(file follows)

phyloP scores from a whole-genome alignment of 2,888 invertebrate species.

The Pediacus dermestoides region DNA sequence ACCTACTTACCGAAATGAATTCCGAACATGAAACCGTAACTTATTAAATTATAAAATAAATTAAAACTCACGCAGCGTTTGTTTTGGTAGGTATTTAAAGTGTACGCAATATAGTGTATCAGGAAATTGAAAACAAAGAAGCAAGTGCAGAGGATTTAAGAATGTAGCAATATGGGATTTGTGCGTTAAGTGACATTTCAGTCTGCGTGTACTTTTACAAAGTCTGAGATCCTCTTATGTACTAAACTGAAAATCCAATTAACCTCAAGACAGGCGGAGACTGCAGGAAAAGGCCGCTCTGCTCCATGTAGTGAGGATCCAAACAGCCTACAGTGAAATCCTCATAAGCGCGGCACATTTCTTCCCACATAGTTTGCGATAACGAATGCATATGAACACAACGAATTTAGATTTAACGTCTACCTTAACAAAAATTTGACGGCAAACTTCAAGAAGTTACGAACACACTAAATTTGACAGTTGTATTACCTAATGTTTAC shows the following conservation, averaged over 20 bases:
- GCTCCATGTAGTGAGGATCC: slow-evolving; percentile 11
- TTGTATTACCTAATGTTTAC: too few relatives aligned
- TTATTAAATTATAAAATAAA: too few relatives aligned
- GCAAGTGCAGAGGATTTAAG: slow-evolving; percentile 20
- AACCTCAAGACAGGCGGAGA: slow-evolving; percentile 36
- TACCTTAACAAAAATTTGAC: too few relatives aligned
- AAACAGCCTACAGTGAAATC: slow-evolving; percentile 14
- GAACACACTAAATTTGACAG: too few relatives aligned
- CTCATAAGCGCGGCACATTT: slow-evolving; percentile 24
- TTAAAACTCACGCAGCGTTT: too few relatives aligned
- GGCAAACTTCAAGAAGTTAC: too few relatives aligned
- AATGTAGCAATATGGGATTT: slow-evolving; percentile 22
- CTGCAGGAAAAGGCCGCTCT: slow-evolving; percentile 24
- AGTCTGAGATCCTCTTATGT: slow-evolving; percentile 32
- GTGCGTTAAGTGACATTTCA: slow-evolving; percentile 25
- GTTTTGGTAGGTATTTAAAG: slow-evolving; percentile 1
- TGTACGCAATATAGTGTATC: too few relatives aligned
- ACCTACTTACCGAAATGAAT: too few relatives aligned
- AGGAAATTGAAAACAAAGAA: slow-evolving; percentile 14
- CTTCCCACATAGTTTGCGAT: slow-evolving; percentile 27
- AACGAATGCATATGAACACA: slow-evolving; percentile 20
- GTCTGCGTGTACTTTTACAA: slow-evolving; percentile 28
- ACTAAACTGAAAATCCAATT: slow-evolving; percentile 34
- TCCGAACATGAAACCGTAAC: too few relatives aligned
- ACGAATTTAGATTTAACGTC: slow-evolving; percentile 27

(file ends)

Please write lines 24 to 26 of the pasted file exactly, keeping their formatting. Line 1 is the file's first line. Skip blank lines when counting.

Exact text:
- GTCTGCGTGTACTTTTACAA: slow-evolving; percentile 28
- ACTAAACTGAAAATCCAATT: slow-evolving; percentile 34
- TCCGAACATGAAACCGTAAC: too few relatives aligned